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TWTS: How clean is a whistle, really?

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Note: This edition of That's What They Say originally aired on August 12, 2018.

Coaches, referees and gym teachers are probably better authorities than we are, but we've got a feeling that whistles probably aren't very clean.

Think about it. It's a small, tight device that you force your hot, moist breath through to produce a sound. That doesn't sound like the foundation for a sterile environment, does it? It's no wonder a listener named Dan wants to know where the expression "clean as a whistle" comes from.

For many of you, "clean as a whistle” probably means really clean, as in not dirty. For example, "The sink was clean as a whistle after he scrubbed it." Or maybe you'd say something like, "Since she's never even had a speeding ticket, her record is clean as a whistle."

Neither of those examples quite match the historical meaning of this expression.

The first thing you should know is that in this case, "whistle" doesn't refer to the device that a gym teacher wears around their neck. Instead, it refers to the actual sound of a whistle – sharp and loud.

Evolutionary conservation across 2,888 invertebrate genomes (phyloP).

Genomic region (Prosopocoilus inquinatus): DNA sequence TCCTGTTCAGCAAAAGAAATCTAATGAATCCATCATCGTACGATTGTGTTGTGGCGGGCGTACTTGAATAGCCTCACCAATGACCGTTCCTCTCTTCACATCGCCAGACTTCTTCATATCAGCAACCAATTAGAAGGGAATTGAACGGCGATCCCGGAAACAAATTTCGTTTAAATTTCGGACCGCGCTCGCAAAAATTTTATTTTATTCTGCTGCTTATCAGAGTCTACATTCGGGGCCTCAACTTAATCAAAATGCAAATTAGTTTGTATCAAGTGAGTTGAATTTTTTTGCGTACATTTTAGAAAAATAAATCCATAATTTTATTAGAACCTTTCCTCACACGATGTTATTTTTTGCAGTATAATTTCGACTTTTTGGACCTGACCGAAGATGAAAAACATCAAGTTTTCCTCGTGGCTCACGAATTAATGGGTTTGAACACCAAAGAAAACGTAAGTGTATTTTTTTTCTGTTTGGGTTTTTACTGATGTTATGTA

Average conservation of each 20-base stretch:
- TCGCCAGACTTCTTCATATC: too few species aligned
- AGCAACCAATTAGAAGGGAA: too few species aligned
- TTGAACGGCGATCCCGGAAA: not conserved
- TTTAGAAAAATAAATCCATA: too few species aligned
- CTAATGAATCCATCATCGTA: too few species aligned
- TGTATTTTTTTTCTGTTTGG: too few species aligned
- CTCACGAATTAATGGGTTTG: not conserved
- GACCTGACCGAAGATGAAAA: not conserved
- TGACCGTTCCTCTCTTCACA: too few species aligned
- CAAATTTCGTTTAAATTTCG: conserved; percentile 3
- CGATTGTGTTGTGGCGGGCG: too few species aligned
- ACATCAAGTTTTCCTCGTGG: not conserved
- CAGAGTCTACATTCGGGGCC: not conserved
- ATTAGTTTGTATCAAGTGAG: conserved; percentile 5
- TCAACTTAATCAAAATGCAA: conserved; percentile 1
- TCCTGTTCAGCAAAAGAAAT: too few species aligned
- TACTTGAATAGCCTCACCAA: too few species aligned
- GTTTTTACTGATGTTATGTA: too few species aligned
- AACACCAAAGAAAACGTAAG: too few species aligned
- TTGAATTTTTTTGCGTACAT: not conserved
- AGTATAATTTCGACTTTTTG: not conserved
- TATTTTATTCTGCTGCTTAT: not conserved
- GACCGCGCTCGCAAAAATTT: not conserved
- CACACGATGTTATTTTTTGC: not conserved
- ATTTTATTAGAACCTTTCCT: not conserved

Now think about what "clean" means when you say something like “the locks were cut clean off." What you’re saying is that the locks were cut off entirely and precisely. Also, think about "clean-shaven" or "clean-cut," when "clean" means no unevenness. This is the kind of "clean" in "clean as a whistle."

When this expression first came into the language, it meant "completely." Check out this quote from 1849: "A first rate shot. [His] head taken off clean as a whistle."

It's a brutal example, but you can see how "clean" in this sense means clean-cut or even. You could also think about a branch cut from a tree, clean as a whistle.

At first, “clean as a whistle" was used interchangeably with “clear as a whistle.” However, by 1900, the “clean” version is much more common than “clear” – this has only increased over time.

What's interesting is that at some point, we decided to focus on "clean" as in "not dirty" as opposed to "clean" as in "completely." English Professor Anne Curzan says, "As I've often said on the show, idioms mean what idioms mean. If people think that 'clean as a whistle' means really clean, then that's what it means."

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Anne Curzan is the Geneva Smitherman Collegiate Professor of English and an Arthur F. Thurnau Professor at the University of Michigan. She also holds faculty appointments in the Department of Linguistics and the School of Education.
Rebecca Kruth is the host of All Things Considered at Michigan Public. She also co-hosts Michigan Public's weekly language podcast That’s What They Say with English professor Anne Curzan.